In 1984, Singapore instituted a revolutionary idea: a system of compulsory saving for medical expenses. That was the same year my colleagues and I at the National Center for Policy Analysis introduced the idea of Health Savings Accounts in this country.
After almost three decades, Singapore has now come to the attention of a lot others, including a book by Brookings, and a whole slew of posts by bloggers.
At the risk of disappointing you, Singapore does not have a free market for health care. What it does have is an alternative to the European/American welfare state, in which private saving and private insurance do what employers and governments do in other countries. The Singapore philosophy is:
• Each generation should pay its own way.
• Each family should pay its own way.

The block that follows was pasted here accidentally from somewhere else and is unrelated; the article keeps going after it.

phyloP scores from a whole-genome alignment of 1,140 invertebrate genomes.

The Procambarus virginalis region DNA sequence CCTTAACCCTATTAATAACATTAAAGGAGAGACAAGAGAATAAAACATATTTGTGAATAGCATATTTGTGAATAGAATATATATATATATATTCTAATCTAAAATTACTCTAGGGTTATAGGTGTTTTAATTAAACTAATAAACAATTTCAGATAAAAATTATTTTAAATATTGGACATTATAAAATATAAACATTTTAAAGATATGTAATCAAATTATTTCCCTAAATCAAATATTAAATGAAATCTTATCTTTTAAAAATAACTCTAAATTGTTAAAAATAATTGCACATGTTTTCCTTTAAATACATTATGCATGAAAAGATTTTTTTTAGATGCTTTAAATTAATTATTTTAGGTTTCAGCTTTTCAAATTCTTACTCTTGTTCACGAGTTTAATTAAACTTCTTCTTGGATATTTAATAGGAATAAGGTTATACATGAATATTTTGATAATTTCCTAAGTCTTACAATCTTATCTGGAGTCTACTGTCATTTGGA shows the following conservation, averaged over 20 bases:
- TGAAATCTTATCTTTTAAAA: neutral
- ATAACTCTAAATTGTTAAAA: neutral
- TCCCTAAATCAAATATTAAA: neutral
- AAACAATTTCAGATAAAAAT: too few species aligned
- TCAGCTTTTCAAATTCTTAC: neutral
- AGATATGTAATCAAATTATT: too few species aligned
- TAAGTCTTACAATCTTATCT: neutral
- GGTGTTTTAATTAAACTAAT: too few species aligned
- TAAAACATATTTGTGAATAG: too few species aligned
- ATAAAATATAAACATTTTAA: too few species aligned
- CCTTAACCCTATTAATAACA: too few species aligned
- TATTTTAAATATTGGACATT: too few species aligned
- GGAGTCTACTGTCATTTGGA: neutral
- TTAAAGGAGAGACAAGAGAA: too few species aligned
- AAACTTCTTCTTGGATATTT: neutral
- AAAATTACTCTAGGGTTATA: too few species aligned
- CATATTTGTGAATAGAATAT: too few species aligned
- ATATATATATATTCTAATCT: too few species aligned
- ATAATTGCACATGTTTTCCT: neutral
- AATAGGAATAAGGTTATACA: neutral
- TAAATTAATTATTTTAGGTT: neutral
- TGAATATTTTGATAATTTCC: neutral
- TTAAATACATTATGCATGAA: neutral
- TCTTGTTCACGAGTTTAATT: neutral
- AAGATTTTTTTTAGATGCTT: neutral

• Each individual should pay his own way.
• Only after passing through these three filters, should anyone turn to the government for help.
If the United States adopted a similar approach to public policy, there would be no deficit problem in this country.
How the system works. In Singapore, people are required to save for health care, retirement income and other needs. They can use their forced saving to purchase a home, pay education expenses, and purchase life insurance and disability insurance. For individuals up to age 50, the required saving rate is 36% of income (nominally divided: 20% from the employee and 16% from the employer). Of this amount, 7 percentage points is for health care and is deposited into a Medisave account. Individuals are also automatically enrolled in catastrophic health insurance, although they can opt out.
Self-insurance. A controversial issue both in the United States and in Singapore is: can individuals be counted on to manage some of their own health care dollars in a responsible way or does health care work better if all the dollars are controlled by insurance companies, employers or the government? After three decades of experience, Singapore has shown the world that individual self-insurance works and it works well.